Let's start with the very basics. Anyone who's been to a supermarket has seen those plastic wrapped trays labeled "meatloaf mix," which contain a combination of pork, beef, and veal. Why the mix? What does each of these meats bring to the table? To find out, I made several identical meat loaves using a very simple mix of meat and a few sautéed vegetables (carrots, onions, celery). Each loaf was cooked in a vacuum-sealed plastic bag in a water bath set at precisely 145°F. That way, I was certain that each batch was cooked identically. For my first test, I cooked three loaves: 100% beef, 100% pork, and 100% veal.

After more tastings, including an exclusionary test (beef and pork alone, beef and veal alone, and pork and veal alone), and combining all three, a few things became obvious. Pure beef cooked in meatloaf form loses quite a bit of moisture and acquires a coarse, gritty texture and slightly livery flavor. Pork has a much milder flavor and more fattiness, with a less coarse, softer texture. Compared to beef and pork, veal loses very little moisture at all, and it has a tender, almost gelatinous texture when cooked. However, it's completely lacking in flavor. Why do three different meats cooked in the same manner return such different results?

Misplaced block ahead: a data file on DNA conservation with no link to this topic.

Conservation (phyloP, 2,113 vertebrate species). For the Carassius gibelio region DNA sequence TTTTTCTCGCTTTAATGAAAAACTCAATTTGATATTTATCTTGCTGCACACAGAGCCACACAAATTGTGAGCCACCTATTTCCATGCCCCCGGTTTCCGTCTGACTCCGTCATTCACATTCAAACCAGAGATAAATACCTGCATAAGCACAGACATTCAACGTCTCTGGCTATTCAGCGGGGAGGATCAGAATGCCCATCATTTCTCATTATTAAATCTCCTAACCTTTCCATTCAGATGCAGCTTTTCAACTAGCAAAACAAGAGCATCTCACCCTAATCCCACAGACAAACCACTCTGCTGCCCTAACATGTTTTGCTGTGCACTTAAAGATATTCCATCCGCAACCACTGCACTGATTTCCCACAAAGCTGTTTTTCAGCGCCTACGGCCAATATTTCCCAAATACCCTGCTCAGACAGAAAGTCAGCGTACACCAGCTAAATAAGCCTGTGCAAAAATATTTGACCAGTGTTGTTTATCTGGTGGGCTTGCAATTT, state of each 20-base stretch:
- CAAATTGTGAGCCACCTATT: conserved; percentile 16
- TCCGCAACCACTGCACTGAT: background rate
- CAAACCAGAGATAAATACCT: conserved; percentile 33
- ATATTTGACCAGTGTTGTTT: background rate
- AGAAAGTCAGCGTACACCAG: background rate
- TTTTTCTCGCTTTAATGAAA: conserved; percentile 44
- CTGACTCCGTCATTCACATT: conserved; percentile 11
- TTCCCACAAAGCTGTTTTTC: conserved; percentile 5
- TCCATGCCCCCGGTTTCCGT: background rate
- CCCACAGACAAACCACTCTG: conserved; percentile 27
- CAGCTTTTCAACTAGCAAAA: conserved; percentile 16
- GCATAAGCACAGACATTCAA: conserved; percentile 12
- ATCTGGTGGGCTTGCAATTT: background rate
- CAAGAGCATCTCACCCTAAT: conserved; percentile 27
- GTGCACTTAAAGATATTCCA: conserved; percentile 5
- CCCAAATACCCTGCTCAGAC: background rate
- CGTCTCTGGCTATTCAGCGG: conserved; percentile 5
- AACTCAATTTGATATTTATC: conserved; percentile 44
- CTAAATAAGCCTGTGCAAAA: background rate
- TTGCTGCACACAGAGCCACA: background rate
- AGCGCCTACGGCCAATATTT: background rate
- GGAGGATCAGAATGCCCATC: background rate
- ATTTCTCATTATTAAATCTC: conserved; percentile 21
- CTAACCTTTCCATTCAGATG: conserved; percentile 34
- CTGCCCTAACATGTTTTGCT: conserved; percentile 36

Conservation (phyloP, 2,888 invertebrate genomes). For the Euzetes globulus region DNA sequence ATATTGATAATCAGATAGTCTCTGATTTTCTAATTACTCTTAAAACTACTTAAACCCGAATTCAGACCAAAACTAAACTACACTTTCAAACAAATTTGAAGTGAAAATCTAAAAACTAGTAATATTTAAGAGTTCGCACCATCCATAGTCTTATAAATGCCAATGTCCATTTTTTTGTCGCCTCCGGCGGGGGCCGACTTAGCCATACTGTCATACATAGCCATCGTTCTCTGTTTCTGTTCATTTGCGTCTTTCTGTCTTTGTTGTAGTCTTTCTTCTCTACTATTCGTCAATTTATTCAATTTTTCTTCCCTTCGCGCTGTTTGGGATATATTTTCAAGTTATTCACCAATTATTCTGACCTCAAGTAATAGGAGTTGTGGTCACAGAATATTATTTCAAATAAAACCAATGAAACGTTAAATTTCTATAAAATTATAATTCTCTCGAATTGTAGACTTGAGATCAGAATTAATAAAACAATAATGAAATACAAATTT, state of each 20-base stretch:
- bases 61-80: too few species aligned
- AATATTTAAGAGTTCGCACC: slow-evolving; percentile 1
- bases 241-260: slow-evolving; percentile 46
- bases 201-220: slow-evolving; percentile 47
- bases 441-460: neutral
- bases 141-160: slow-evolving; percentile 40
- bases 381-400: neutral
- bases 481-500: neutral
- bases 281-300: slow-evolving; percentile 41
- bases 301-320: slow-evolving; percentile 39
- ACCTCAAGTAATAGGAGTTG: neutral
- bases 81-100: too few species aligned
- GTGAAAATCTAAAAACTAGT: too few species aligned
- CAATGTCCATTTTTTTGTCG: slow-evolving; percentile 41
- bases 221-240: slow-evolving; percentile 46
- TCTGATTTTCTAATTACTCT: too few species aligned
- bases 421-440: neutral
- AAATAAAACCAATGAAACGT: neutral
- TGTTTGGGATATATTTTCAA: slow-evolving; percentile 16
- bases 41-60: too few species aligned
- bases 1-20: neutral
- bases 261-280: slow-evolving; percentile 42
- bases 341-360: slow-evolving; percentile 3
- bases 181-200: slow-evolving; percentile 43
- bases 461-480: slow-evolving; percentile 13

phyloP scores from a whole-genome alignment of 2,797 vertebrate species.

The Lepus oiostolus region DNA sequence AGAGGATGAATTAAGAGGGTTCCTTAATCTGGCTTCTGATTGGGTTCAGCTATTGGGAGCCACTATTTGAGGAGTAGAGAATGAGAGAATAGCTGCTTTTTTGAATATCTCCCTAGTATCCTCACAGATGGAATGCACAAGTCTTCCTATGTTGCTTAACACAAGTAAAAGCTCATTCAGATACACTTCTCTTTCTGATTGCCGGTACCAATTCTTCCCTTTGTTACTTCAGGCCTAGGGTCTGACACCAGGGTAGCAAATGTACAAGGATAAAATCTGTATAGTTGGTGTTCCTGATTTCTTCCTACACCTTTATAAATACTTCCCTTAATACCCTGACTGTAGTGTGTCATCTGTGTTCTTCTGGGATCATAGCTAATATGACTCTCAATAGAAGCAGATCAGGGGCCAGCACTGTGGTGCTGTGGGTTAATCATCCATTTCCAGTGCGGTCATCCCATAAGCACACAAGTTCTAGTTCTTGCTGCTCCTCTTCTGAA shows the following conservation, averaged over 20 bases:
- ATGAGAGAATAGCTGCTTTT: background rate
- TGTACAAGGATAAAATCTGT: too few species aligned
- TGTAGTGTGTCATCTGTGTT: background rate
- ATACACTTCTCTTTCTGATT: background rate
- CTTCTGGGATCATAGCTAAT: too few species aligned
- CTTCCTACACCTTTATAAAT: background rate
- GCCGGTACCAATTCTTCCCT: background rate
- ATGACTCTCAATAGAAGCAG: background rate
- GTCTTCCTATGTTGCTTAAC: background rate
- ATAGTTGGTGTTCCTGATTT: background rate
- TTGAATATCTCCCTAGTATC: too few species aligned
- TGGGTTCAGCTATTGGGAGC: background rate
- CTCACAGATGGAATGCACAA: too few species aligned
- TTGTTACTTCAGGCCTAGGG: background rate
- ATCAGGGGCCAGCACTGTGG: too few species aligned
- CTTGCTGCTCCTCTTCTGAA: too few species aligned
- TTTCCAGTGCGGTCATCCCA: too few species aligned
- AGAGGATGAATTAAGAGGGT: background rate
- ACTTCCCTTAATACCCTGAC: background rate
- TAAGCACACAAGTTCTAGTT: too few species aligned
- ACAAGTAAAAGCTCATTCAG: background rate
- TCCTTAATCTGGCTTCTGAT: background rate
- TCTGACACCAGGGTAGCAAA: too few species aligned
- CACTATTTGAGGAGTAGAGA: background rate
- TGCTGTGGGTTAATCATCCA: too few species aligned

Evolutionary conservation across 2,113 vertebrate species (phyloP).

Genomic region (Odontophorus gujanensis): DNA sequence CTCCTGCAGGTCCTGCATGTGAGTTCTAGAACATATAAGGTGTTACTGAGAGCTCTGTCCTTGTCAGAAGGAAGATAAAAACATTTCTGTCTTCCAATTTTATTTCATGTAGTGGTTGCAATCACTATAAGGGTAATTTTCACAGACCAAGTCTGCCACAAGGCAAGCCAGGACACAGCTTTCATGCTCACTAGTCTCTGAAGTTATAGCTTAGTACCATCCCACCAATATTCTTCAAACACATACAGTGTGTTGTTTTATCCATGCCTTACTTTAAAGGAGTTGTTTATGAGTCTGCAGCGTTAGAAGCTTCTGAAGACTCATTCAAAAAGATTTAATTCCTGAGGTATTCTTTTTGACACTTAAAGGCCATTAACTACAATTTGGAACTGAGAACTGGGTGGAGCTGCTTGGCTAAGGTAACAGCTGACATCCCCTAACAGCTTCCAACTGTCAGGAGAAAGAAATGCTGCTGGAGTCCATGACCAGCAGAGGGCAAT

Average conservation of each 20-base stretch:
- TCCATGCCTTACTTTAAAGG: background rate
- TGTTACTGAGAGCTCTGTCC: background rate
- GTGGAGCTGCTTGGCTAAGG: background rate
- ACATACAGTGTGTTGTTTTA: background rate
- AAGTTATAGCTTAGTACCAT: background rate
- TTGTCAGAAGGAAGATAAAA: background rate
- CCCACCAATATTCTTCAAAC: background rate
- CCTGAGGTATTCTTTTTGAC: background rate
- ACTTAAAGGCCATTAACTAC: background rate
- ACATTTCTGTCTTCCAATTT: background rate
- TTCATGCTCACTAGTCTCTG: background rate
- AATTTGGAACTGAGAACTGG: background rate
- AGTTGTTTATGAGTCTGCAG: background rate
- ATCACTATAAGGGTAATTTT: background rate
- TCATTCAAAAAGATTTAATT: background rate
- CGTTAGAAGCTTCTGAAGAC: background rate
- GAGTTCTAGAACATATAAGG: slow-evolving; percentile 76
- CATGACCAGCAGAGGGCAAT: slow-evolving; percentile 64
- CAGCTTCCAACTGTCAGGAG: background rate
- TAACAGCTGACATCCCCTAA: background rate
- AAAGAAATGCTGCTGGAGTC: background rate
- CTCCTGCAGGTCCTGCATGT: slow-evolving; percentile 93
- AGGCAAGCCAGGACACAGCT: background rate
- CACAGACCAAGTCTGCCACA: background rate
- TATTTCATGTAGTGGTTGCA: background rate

Well, pigs and cattle differ mostly in their fast-twitch versus slow-twitch muscles. Cows are large animals that spend most of their time walking around and grazing, requiring plenty of long, sustained effort from their muscles, which eventually turns them coarse, and flavorful, with a deep red color—a by-product of the oxygenation necessary for them to perform work.